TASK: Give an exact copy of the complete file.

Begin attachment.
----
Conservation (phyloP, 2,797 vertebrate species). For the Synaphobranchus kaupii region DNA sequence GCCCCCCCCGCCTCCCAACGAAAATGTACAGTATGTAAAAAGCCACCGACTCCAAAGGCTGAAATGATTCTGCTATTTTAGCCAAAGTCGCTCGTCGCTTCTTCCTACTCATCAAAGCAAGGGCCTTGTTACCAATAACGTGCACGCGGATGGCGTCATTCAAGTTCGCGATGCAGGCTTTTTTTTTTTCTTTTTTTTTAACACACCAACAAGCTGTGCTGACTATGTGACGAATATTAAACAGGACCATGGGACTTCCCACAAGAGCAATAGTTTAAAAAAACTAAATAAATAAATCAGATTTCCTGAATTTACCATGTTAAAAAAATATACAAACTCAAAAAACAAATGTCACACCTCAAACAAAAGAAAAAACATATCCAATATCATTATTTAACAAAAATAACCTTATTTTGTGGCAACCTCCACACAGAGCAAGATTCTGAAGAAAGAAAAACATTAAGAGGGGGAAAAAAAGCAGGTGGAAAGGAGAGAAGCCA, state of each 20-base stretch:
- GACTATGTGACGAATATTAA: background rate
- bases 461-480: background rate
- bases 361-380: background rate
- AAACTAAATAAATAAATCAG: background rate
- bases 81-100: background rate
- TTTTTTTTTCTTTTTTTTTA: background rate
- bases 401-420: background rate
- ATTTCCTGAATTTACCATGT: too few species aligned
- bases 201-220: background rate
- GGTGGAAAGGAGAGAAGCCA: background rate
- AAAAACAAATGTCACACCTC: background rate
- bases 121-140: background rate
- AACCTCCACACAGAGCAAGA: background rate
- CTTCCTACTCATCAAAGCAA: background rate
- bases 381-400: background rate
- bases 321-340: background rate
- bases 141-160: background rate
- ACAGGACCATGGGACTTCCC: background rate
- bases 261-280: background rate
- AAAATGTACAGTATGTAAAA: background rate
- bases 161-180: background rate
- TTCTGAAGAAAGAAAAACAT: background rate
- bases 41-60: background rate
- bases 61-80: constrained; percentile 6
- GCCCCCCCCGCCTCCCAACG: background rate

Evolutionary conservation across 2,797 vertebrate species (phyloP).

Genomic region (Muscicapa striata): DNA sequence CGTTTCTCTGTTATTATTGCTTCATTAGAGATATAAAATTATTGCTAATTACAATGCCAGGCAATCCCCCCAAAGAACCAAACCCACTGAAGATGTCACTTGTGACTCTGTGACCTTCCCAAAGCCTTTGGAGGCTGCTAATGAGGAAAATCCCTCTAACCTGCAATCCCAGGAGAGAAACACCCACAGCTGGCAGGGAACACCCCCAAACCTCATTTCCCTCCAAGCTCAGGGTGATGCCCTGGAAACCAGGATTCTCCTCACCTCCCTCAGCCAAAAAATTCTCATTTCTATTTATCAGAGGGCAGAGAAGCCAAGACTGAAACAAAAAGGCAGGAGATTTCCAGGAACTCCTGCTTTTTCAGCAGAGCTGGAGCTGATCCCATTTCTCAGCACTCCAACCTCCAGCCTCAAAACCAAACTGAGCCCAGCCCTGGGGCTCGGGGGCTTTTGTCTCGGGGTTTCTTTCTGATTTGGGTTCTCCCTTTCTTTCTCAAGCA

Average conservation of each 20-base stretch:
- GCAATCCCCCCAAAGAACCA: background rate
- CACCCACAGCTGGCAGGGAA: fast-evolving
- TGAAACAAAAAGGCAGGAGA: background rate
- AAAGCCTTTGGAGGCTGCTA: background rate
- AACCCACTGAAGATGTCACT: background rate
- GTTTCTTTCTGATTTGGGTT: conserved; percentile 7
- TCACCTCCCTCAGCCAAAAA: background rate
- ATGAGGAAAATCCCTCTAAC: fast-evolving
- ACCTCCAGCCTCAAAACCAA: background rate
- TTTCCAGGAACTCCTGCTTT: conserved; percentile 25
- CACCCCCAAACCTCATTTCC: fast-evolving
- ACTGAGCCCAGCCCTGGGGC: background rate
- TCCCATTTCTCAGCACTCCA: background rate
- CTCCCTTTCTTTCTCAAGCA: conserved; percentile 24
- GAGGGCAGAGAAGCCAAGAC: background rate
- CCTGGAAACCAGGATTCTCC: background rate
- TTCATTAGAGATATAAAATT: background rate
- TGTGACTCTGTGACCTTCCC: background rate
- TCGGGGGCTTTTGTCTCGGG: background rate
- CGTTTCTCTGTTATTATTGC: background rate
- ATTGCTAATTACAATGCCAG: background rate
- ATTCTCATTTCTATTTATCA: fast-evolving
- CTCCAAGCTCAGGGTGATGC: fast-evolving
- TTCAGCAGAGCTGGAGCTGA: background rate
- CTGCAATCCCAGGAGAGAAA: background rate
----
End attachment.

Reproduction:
Conservation (phyloP, 2,797 vertebrate species). For the Synaphobranchus kaupii region DNA sequence GCCCCCCCCGCCTCCCAACGAAAATGTACAGTATGTAAAAAGCCACCGACTCCAAAGGCTGAAATGATTCTGCTATTTTAGCCAAAGTCGCTCGTCGCTTCTTCCTACTCATCAAAGCAAGGGCCTTGTTACCAATAACGTGCACGCGGATGGCGTCATTCAAGTTCGCGATGCAGGCTTTTTTTTTTTCTTTTTTTTTAACACACCAACAAGCTGTGCTGACTATGTGACGAATATTAAACAGGACCATGGGACTTCCCACAAGAGCAATAGTTTAAAAAAACTAAATAAATAAATCAGATTTCCTGAATTTACCATGTTAAAAAAATATACAAACTCAAAAAACAAATGTCACACCTCAAACAAAAGAAAAAACATATCCAATATCATTATTTAACAAAAATAACCTTATTTTGTGGCAACCTCCACACAGAGCAAGATTCTGAAGAAAGAAAAACATTAAGAGGGGGAAAAAAAGCAGGTGGAAAGGAGAGAAGCCA, state of each 20-base stretch:
- GACTATGTGACGAATATTAA: background rate
- bases 461-480: background rate
- bases 361-380: background rate
- AAACTAAATAAATAAATCAG: background rate
- bases 81-100: background rate
- TTTTTTTTTCTTTTTTTTTA: background rate
- bases 401-420: background rate
- ATTTCCTGAATTTACCATGT: too few species aligned
- bases 201-220: background rate
- GGTGGAAAGGAGAGAAGCCA: background rate
- AAAAACAAATGTCACACCTC: background rate
- bases 121-140: background rate
- AACCTCCACACAGAGCAAGA: background rate
- CTTCCTACTCATCAAAGCAA: background rate
- bases 381-400: background rate
- bases 321-340: background rate
- bases 141-160: background rate
- ACAGGACCATGGGACTTCCC: background rate
- bases 261-280: background rate
- AAAATGTACAGTATGTAAAA: background rate
- bases 161-180: background rate
- TTCTGAAGAAAGAAAAACAT: background rate
- bases 41-60: background rate
- bases 61-80: constrained; percentile 6
- GCCCCCCCCGCCTCCCAACG: background rate

Evolutionary conservation across 2,797 vertebrate species (phyloP).

Genomic region (Muscicapa striata): DNA sequence CGTTTCTCTGTTATTATTGCTTCATTAGAGATATAAAATTATTGCTAATTACAATGCCAGGCAATCCCCCCAAAGAACCAAACCCACTGAAGATGTCACTTGTGACTCTGTGACCTTCCCAAAGCCTTTGGAGGCTGCTAATGAGGAAAATCCCTCTAACCTGCAATCCCAGGAGAGAAACACCCACAGCTGGCAGGGAACACCCCCAAACCTCATTTCCCTCCAAGCTCAGGGTGATGCCCTGGAAACCAGGATTCTCCTCACCTCCCTCAGCCAAAAAATTCTCATTTCTATTTATCAGAGGGCAGAGAAGCCAAGACTGAAACAAAAAGGCAGGAGATTTCCAGGAACTCCTGCTTTTTCAGCAGAGCTGGAGCTGATCCCATTTCTCAGCACTCCAACCTCCAGCCTCAAAACCAAACTGAGCCCAGCCCTGGGGCTCGGGGGCTTTTGTCTCGGGGTTTCTTTCTGATTTGGGTTCTCCCTTTCTTTCTCAAGCA

Average conservation of each 20-base stretch:
- GCAATCCCCCCAAAGAACCA: background rate
- CACCCACAGCTGGCAGGGAA: fast-evolving
- TGAAACAAAAAGGCAGGAGA: background rate
- AAAGCCTTTGGAGGCTGCTA: background rate
- AACCCACTGAAGATGTCACT: background rate
- GTTTCTTTCTGATTTGGGTT: conserved; percentile 7
- TCACCTCCCTCAGCCAAAAA: background rate
- ATGAGGAAAATCCCTCTAAC: fast-evolving
- ACCTCCAGCCTCAAAACCAA: background rate
- TTTCCAGGAACTCCTGCTTT: conserved; percentile 25
- CACCCCCAAACCTCATTTCC: fast-evolving
- ACTGAGCCCAGCCCTGGGGC: background rate
- TCCCATTTCTCAGCACTCCA: background rate
- CTCCCTTTCTTTCTCAAGCA: conserved; percentile 24
- GAGGGCAGAGAAGCCAAGAC: background rate
- CCTGGAAACCAGGATTCTCC: background rate
- TTCATTAGAGATATAAAATT: background rate
- TGTGACTCTGTGACCTTCCC: background rate
- TCGGGGGCTTTTGTCTCGGG: background rate
- CGTTTCTCTGTTATTATTGC: background rate
- ATTGCTAATTACAATGCCAG: background rate
- ATTCTCATTTCTATTTATCA: fast-evolving
- CTCCAAGCTCAGGGTGATGC: fast-evolving
- TTCAGCAGAGCTGGAGCTGA: background rate
- CTGCAATCCCAGGAGAGAAA: background rate